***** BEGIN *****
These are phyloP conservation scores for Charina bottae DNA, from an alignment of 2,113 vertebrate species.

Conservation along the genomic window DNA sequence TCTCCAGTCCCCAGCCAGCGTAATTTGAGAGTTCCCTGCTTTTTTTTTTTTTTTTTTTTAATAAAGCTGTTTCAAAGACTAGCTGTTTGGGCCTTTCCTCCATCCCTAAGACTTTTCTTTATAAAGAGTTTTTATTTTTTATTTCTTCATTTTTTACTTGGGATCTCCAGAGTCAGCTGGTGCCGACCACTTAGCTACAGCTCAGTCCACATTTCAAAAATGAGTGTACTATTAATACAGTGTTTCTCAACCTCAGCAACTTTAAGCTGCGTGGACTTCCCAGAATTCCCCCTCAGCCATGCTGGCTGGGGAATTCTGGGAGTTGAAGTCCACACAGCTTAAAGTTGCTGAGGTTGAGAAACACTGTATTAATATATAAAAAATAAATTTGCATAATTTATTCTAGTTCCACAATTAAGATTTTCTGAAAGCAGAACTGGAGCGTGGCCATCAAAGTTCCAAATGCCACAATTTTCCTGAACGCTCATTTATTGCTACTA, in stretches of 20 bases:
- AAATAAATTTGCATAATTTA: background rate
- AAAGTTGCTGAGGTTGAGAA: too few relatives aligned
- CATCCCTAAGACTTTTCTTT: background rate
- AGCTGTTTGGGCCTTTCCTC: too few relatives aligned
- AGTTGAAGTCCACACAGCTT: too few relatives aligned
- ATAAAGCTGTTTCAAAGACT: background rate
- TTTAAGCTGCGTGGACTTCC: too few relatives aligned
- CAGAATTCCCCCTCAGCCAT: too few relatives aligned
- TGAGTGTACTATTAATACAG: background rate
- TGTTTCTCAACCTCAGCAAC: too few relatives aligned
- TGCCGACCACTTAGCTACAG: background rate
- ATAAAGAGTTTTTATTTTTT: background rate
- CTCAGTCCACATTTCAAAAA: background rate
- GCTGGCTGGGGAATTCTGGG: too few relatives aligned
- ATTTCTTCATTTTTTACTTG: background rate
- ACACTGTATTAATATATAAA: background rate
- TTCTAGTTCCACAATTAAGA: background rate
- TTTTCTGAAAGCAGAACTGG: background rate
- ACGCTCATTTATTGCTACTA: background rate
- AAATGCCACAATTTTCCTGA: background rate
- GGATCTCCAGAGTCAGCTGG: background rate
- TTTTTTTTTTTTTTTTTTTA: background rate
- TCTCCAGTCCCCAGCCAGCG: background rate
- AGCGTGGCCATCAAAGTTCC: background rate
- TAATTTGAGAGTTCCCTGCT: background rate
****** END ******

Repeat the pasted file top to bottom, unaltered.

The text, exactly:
These are phyloP conservation scores for Charina bottae DNA, from an alignment of 2,113 vertebrate species.

Conservation along the genomic window DNA sequence TCTCCAGTCCCCAGCCAGCGTAATTTGAGAGTTCCCTGCTTTTTTTTTTTTTTTTTTTTAATAAAGCTGTTTCAAAGACTAGCTGTTTGGGCCTTTCCTCCATCCCTAAGACTTTTCTTTATAAAGAGTTTTTATTTTTTATTTCTTCATTTTTTACTTGGGATCTCCAGAGTCAGCTGGTGCCGACCACTTAGCTACAGCTCAGTCCACATTTCAAAAATGAGTGTACTATTAATACAGTGTTTCTCAACCTCAGCAACTTTAAGCTGCGTGGACTTCCCAGAATTCCCCCTCAGCCATGCTGGCTGGGGAATTCTGGGAGTTGAAGTCCACACAGCTTAAAGTTGCTGAGGTTGAGAAACACTGTATTAATATATAAAAAATAAATTTGCATAATTTATTCTAGTTCCACAATTAAGATTTTCTGAAAGCAGAACTGGAGCGTGGCCATCAAAGTTCCAAATGCCACAATTTTCCTGAACGCTCATTTATTGCTACTA, in stretches of 20 bases:
- AAATAAATTTGCATAATTTA: background rate
- AAAGTTGCTGAGGTTGAGAA: too few relatives aligned
- CATCCCTAAGACTTTTCTTT: background rate
- AGCTGTTTGGGCCTTTCCTC: too few relatives aligned
- AGTTGAAGTCCACACAGCTT: too few relatives aligned
- ATAAAGCTGTTTCAAAGACT: background rate
- TTTAAGCTGCGTGGACTTCC: too few relatives aligned
- CAGAATTCCCCCTCAGCCAT: too few relatives aligned
- TGAGTGTACTATTAATACAG: background rate
- TGTTTCTCAACCTCAGCAAC: too few relatives aligned
- TGCCGACCACTTAGCTACAG: background rate
- ATAAAGAGTTTTTATTTTTT: background rate
- CTCAGTCCACATTTCAAAAA: background rate
- GCTGGCTGGGGAATTCTGGG: too few relatives aligned
- ATTTCTTCATTTTTTACTTG: background rate
- ACACTGTATTAATATATAAA: background rate
- TTCTAGTTCCACAATTAAGA: background rate
- TTTTCTGAAAGCAGAACTGG: background rate
- ACGCTCATTTATTGCTACTA: background rate
- AAATGCCACAATTTTCCTGA: background rate
- GGATCTCCAGAGTCAGCTGG: background rate
- TTTTTTTTTTTTTTTTTTTA: background rate
- TCTCCAGTCCCCAGCCAGCG: background rate
- AGCGTGGCCATCAAAGTTCC: background rate
- TAATTTGAGAGTTCCCTGCT: background rate